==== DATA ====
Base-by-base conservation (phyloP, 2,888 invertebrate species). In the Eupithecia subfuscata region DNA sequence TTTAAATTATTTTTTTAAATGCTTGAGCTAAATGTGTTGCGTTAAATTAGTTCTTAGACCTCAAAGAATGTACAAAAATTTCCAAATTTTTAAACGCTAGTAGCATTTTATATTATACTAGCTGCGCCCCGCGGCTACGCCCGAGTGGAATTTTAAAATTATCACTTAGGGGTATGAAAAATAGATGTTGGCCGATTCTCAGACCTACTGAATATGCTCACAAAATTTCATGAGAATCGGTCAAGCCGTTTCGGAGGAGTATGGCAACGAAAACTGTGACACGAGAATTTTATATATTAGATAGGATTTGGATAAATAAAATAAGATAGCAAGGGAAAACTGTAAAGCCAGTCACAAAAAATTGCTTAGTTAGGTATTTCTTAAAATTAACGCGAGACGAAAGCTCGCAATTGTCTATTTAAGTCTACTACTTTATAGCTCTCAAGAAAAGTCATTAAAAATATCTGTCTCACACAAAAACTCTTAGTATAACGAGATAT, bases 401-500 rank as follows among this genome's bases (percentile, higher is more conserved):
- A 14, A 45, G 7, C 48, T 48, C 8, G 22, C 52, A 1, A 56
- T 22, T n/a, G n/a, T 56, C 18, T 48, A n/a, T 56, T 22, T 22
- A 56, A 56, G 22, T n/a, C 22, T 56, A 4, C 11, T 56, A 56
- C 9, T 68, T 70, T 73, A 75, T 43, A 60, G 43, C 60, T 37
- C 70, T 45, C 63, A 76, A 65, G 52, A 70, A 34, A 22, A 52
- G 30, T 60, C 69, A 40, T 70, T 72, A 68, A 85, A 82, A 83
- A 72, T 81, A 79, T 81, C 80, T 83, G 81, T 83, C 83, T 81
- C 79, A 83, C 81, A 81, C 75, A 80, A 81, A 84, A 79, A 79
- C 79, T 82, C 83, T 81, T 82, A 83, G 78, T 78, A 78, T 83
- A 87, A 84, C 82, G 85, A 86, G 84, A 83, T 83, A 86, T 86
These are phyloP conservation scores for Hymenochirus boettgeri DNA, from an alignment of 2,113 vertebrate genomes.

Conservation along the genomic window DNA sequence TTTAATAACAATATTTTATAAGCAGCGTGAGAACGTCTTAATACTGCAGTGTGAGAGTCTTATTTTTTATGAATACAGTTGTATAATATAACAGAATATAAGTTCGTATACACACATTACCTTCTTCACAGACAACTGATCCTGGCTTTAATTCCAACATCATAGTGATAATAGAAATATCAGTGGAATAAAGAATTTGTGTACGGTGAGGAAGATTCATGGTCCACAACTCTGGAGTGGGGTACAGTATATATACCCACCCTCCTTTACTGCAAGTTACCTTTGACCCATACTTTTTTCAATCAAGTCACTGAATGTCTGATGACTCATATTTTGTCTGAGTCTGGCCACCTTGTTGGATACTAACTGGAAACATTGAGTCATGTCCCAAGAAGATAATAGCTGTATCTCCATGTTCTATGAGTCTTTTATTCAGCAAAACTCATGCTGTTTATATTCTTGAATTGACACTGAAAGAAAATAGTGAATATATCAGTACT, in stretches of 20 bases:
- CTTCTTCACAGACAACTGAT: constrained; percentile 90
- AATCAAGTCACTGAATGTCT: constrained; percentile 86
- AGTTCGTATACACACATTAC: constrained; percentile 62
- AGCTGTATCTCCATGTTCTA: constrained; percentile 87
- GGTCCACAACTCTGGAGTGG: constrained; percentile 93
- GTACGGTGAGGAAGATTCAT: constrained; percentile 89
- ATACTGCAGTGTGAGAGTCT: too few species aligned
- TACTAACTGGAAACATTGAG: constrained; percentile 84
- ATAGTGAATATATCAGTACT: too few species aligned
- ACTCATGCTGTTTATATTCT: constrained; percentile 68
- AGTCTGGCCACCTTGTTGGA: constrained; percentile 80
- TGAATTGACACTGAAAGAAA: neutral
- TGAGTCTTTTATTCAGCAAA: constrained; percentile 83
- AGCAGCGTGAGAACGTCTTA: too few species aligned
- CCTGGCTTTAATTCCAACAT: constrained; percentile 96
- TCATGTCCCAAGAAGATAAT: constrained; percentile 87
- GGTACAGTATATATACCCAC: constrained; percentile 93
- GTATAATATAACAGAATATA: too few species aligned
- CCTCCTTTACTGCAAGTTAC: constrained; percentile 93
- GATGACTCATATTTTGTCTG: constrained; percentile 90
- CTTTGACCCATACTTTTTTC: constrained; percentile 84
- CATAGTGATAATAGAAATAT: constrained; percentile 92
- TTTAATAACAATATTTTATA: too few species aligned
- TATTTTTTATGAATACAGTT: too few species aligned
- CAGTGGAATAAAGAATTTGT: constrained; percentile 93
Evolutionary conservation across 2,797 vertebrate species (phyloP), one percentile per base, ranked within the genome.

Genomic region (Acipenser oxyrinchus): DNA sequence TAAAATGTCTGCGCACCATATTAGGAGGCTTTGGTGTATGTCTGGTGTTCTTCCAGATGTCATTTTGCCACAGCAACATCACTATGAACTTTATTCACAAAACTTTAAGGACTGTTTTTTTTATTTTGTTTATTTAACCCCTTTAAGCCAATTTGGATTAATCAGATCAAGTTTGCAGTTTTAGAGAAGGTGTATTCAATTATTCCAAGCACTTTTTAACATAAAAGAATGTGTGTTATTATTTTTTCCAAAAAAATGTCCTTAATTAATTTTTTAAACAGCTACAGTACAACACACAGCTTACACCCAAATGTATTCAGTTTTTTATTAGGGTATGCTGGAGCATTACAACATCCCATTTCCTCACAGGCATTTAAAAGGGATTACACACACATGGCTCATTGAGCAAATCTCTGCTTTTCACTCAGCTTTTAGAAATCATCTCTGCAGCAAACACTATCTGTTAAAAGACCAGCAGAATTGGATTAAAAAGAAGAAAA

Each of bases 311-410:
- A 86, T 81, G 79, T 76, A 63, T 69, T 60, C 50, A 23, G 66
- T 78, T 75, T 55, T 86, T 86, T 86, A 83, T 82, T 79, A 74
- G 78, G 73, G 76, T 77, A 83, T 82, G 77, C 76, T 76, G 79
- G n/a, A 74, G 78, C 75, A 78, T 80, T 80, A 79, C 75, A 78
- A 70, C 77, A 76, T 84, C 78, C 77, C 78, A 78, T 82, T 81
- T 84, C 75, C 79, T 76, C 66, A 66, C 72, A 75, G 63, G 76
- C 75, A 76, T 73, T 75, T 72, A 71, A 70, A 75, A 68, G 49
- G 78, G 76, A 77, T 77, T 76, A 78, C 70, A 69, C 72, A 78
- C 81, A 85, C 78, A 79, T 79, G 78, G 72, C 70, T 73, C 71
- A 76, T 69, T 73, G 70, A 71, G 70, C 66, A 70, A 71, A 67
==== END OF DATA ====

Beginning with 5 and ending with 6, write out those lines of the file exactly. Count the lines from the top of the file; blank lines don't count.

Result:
- C 9, T 68, T 70, T 73, A 75, T 43, A 60, G 43, C 60, T 37
- C 70, T 45, C 63, A 76, A 65, G 52, A 70, A 34, A 22, A 52